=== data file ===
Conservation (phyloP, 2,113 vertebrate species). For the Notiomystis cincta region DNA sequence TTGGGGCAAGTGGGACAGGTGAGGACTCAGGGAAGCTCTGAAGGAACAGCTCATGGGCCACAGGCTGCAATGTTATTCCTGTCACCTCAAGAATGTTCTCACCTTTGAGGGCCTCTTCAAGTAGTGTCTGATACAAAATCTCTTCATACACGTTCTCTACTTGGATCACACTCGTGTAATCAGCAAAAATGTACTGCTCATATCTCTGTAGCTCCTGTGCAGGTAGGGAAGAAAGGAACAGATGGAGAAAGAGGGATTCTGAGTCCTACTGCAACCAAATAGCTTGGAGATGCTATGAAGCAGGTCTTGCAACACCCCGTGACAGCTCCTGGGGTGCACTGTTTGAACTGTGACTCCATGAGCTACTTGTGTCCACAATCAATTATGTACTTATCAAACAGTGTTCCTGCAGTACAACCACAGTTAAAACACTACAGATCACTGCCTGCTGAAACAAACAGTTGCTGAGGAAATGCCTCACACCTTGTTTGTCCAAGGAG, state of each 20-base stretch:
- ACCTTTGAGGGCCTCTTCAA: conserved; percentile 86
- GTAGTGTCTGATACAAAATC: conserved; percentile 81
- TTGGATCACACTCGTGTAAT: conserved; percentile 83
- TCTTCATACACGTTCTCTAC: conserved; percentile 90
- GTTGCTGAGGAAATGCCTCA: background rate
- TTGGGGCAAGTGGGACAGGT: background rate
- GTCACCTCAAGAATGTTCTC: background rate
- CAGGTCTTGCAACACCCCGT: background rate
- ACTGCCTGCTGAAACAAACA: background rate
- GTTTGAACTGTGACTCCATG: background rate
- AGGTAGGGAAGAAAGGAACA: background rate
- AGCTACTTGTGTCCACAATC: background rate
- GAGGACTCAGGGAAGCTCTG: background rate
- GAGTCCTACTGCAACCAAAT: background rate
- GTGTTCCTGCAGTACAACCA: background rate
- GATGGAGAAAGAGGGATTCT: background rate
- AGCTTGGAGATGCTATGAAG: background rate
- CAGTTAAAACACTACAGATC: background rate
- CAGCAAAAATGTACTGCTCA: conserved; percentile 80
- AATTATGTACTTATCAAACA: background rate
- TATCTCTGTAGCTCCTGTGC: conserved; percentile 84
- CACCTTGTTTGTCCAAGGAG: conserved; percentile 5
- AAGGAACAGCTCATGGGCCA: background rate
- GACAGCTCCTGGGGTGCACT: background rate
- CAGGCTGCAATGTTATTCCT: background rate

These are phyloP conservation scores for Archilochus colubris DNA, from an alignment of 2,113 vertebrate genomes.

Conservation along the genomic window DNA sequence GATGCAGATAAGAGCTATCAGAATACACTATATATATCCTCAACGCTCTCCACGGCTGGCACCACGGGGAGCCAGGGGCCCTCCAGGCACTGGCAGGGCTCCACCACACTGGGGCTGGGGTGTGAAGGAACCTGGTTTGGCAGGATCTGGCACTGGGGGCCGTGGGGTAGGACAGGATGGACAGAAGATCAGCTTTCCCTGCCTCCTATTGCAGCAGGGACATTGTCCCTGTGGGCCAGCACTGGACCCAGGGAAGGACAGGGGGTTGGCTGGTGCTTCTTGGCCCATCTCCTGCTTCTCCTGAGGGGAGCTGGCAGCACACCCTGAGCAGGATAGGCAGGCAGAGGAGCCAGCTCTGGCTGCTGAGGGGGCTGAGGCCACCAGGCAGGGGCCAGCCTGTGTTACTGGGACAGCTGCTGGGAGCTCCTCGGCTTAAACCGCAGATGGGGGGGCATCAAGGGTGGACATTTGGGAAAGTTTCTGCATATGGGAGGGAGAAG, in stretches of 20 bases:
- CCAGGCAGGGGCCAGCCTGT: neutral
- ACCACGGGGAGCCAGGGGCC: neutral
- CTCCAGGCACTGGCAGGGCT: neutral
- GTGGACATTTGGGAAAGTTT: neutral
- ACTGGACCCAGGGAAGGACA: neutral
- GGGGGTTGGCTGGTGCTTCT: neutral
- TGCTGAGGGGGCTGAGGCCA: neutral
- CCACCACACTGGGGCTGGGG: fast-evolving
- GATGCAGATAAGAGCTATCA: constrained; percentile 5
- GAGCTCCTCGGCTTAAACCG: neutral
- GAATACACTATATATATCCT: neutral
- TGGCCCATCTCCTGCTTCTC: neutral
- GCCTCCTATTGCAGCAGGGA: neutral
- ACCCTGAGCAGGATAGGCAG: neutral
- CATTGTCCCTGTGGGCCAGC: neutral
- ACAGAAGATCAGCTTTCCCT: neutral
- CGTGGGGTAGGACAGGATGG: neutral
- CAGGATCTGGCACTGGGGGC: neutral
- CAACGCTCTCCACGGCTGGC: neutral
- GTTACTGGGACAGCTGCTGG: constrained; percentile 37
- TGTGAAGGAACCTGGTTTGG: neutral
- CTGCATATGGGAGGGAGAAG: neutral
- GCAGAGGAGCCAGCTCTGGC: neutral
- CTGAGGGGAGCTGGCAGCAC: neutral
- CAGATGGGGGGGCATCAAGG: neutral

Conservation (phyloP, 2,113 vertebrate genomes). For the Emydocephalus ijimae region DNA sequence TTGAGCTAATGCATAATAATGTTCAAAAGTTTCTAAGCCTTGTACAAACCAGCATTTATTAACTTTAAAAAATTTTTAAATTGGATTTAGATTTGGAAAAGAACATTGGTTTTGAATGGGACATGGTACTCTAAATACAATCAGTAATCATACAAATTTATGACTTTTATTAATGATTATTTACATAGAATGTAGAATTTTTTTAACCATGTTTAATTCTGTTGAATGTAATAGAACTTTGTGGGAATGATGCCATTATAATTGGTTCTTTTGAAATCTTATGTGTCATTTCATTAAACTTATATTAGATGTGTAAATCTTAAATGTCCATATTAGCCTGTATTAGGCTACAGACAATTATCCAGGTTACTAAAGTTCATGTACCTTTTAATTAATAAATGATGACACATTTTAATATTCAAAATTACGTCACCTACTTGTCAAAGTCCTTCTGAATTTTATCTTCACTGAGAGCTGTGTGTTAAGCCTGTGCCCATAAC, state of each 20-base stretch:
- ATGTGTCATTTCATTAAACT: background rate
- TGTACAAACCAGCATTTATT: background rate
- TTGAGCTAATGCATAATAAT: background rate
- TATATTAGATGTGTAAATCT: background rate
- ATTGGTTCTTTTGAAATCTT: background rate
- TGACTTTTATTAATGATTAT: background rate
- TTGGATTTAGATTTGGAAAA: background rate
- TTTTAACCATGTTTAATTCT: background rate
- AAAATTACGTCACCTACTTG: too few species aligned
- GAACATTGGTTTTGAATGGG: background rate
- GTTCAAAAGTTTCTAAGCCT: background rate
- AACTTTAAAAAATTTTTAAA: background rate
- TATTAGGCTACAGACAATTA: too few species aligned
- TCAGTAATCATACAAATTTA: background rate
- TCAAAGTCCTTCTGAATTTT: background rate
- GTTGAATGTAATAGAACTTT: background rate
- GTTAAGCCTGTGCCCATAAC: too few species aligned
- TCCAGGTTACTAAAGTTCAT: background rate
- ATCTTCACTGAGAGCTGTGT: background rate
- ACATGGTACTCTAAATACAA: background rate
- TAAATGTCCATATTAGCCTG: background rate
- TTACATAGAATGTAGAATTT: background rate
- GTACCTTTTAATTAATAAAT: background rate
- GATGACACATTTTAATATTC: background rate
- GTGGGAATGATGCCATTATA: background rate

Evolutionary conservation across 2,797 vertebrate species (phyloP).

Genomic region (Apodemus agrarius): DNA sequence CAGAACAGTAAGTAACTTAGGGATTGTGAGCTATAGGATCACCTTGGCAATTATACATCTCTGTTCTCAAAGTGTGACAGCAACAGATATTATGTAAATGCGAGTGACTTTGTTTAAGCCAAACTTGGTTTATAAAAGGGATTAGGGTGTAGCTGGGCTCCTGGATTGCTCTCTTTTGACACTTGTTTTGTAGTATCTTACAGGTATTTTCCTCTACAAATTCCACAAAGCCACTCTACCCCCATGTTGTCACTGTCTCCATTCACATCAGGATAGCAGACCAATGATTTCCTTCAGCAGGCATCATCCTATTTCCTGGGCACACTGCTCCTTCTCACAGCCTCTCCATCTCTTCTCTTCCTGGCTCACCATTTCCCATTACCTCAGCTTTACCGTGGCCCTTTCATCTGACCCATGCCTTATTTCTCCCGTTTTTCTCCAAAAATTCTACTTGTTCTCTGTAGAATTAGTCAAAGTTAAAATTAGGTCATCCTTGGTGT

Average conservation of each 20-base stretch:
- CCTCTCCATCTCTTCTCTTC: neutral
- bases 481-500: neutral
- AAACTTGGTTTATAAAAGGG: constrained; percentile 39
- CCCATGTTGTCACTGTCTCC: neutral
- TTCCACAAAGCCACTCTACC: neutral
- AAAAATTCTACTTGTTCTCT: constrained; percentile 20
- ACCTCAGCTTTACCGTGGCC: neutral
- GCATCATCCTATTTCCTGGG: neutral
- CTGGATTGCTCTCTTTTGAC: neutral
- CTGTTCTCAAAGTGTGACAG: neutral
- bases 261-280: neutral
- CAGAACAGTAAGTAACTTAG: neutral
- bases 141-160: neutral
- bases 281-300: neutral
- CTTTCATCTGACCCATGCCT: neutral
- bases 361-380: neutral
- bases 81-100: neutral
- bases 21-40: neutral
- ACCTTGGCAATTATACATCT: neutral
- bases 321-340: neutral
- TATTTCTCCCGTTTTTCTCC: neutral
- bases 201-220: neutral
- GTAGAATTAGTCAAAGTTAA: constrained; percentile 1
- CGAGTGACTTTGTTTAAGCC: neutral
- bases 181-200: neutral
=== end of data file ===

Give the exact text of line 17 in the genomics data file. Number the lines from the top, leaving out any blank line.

- GATGGAGAAAGAGGGATTCT: background rate